• Many accidents result in damage to the cartilage in workers’ necks and other joints.
  • Fractures of the knee, leg, and elbow are common
  1. Other, specific body part injuries

Sadly, many workers fail to take these types of injuries seriously. Without proper rest after this type of harm, workers are far more likely to fall on the job or suffer other injuries due to new balance problems. Many workers suffer this type of harm after falling off various levels of scaffolding.

  • Whiplash events. These can inflict so much strain on the neck, back, and spinal column that it becomes hard for workers to manage even simple job tasks.
  • Nerve damage. Chronic pain is often the first symptom, along with loss of bladder control. Workers can also develop less range of motion in different limbs.
  • Soft tissue tears. Many of these are not caught quickly and can lead to numbness in the hands, arms, and legs.
  • Bruising, cuts, and lacerations
  • Spinal cords injuries (SCIs). Sadly, when injured construction workers fail to visit ERs immediately after being hurt, they may limit the degree of recovery available to them later. Paralysis is often a result of this type of harm.
  • Internal organ injuries. These often prove quite severe, especially since they do not always cause early, noticeable symptoms or pain.
  • Diverse types of burn injuries. In some cases, workers can inhale poisonous gases that harm their lungs and require lengthy rehabilitative treatments. Other people suffer serious skin burn injuries that can result in lengthy hospitalizations. Extremely severe burn injuries can require painful skin graft procedures and permanent scarring or disfigurement.
  • Amputations. When heavy objects fall on workers, they may need to have part of a limb, or a few fingers removed.
  • Visual and hearing damage. Malfunctioning nail guns can inflict major eye injuries. Proper noise cancellation headphones are required to prevent extreme hearing loss.
  1. Mental health injuries
  • PTSD. Many construction workers suffer from post-traumatic stress disorder after they see a co-worker suffer a catastrophic or fatal work accident. Sadly, most of these employees don’t have adequate health insurance to help them obtain the type of psychotherapy or other treatments they may need to fully heal.
  • Anxiety and depression. While construction workers are usually paid high wages, they must often endure extreme weather temperatures, and do all they can to avoid catching COVID and other ailments from co-workers. Once they suffer serious injuries, many struggle with depression or anxiety.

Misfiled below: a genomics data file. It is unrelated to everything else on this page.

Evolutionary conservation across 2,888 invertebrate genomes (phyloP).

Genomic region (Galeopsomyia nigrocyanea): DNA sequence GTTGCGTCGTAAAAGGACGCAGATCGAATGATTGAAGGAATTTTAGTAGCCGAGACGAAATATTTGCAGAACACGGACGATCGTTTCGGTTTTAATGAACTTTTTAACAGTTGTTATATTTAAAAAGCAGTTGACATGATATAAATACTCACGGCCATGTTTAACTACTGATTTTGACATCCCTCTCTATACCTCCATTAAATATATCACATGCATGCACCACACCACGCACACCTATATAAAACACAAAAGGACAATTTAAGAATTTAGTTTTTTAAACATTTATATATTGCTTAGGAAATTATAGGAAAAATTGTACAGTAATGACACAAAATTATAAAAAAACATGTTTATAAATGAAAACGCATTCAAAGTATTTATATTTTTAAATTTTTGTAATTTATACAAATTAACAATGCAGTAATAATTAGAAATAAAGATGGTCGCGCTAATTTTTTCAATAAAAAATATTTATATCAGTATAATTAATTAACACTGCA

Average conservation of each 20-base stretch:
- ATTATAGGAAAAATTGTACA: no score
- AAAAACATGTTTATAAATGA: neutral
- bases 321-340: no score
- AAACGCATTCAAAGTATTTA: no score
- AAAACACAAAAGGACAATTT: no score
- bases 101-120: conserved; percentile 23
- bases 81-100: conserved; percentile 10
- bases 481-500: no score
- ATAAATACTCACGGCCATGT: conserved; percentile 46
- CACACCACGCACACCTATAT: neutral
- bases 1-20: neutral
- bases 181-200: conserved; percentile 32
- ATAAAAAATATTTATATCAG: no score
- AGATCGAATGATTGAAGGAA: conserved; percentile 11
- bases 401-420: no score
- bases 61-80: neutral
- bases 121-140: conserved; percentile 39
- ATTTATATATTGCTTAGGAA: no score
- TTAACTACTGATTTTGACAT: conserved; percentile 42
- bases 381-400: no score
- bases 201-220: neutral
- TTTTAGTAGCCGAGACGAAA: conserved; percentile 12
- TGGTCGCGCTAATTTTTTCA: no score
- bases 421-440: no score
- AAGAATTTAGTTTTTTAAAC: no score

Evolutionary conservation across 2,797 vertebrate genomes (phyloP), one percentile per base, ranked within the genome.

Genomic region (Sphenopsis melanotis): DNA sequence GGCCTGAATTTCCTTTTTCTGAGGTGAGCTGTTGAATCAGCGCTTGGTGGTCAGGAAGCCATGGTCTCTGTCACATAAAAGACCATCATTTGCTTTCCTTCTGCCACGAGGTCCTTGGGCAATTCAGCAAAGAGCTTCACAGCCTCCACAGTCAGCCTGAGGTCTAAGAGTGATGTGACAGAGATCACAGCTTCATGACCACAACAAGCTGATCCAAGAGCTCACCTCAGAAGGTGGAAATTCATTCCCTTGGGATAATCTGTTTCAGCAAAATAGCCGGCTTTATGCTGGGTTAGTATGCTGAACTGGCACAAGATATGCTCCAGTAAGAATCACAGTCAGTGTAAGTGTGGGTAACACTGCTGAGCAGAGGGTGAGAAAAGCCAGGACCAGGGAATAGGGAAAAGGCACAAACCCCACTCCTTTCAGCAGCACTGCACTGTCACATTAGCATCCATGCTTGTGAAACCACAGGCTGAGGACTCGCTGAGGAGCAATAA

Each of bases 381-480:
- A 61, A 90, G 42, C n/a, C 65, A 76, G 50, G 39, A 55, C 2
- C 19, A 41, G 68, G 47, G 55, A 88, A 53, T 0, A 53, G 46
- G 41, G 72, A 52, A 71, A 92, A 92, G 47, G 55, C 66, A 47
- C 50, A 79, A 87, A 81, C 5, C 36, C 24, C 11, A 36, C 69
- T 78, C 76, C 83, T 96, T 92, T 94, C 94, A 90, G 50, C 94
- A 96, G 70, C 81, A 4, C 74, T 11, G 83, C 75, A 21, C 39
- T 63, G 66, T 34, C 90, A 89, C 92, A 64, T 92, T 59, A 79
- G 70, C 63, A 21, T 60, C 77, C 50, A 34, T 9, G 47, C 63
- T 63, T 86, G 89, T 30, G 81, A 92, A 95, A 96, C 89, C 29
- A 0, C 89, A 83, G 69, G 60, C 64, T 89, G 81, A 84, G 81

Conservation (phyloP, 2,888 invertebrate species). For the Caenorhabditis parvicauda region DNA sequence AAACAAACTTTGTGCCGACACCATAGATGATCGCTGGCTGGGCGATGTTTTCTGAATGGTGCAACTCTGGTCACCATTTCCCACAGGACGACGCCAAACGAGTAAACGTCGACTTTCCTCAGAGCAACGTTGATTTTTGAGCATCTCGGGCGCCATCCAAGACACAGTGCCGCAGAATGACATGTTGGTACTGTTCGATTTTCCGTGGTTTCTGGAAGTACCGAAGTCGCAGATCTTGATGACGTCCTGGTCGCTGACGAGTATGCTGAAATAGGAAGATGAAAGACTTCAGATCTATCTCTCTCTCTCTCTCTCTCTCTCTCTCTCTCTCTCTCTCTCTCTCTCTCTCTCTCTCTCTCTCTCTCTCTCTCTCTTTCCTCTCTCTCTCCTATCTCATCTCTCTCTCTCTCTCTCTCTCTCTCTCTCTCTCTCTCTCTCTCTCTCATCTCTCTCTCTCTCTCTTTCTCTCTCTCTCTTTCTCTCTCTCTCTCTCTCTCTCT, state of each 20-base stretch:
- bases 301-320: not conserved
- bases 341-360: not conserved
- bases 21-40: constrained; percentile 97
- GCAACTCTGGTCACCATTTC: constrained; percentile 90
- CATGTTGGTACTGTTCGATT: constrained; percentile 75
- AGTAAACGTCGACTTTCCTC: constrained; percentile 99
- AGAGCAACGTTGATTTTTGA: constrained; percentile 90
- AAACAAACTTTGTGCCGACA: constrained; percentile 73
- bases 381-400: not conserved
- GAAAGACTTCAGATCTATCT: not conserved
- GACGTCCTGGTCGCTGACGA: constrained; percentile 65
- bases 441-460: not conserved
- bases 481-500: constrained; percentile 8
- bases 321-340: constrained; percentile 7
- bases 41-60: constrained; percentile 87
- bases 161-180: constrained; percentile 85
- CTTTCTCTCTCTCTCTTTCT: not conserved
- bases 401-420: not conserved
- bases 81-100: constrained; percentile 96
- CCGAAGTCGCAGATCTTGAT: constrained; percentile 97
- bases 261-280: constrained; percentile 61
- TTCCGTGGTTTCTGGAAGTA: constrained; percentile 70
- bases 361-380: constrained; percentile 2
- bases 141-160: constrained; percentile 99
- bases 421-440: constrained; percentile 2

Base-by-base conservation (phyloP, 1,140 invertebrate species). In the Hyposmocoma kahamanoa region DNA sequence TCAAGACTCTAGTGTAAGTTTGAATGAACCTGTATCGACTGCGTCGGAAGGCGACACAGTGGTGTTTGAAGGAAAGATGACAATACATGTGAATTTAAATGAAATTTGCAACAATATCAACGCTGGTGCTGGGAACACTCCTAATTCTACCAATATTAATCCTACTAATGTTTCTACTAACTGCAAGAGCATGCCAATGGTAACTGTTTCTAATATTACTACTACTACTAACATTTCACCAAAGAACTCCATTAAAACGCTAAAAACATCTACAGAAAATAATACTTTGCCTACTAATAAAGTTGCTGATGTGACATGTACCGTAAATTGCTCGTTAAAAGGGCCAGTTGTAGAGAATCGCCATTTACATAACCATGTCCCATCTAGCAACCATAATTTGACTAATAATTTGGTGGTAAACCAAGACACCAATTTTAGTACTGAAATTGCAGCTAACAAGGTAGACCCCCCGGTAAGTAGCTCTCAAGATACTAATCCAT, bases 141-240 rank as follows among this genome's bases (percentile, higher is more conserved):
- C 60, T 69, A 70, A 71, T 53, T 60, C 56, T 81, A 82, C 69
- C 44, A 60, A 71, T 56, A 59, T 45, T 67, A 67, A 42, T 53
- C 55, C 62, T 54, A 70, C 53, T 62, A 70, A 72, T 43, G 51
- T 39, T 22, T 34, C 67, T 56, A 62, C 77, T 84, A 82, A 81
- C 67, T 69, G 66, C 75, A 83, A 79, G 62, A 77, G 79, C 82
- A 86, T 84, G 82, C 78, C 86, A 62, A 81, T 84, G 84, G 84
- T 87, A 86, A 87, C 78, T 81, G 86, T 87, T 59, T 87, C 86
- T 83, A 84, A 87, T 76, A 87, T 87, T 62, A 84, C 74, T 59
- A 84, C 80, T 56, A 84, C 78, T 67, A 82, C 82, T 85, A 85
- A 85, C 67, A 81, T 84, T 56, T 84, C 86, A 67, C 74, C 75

• Substance abuse. All construction site supervisors should regularly schedule unexpected drug tests to keep their workplaces safe. One recent New York Times article clearly indicates that construction workers battling addictions put everyone’s safety and best health at risk.

Many construction site injuries or due to falls off ladders – or improper use of ladders

All construction site workers must receive basic training on the proper use and handling of ladders. There are three main types:  stepladders, straight ladders, and extension ladders. Here are some of the key lessons that employees must be taught when using distinct types of ladders.

  • They must first determine if the ladder is currently in good working order. No one should ever use a ladder that is missing any parts or has clear cracks or other visible damage. When necessary, supervisors should tell workers whether they need heavy duty, extra heavy duty, or special duty ratings on their ladders.
  • Most ladders need to be tied to fixed points at the top and bottom while in use.
  • Workers must avoid carrying any tools or building materials while climbing up or down

a ladder. Instead, pulley systems can help move specific items where they are needed for each work project. Those who carry anything in their arms while on ladders usually fall.

  • Whenever possible, it’s best to have another worker steady a ladder for you when you’re climbing up or down.
  • Always wear a toolbelt if you must carry certain items with you while using a ladder.

Improper use of scaffolding contributes to many serious or deadly fall injuries

Highly responsible construction site supervisors will always provide their workers with proper training on how to skillfully construct and use scaffolding. Here are some crucial safety guidelines that can reduce scaffolding fall injuries.

  • A “competent person” as defined by key construction safety standards, must always be available to instruct workers on how to properly put scaffolding together or move it.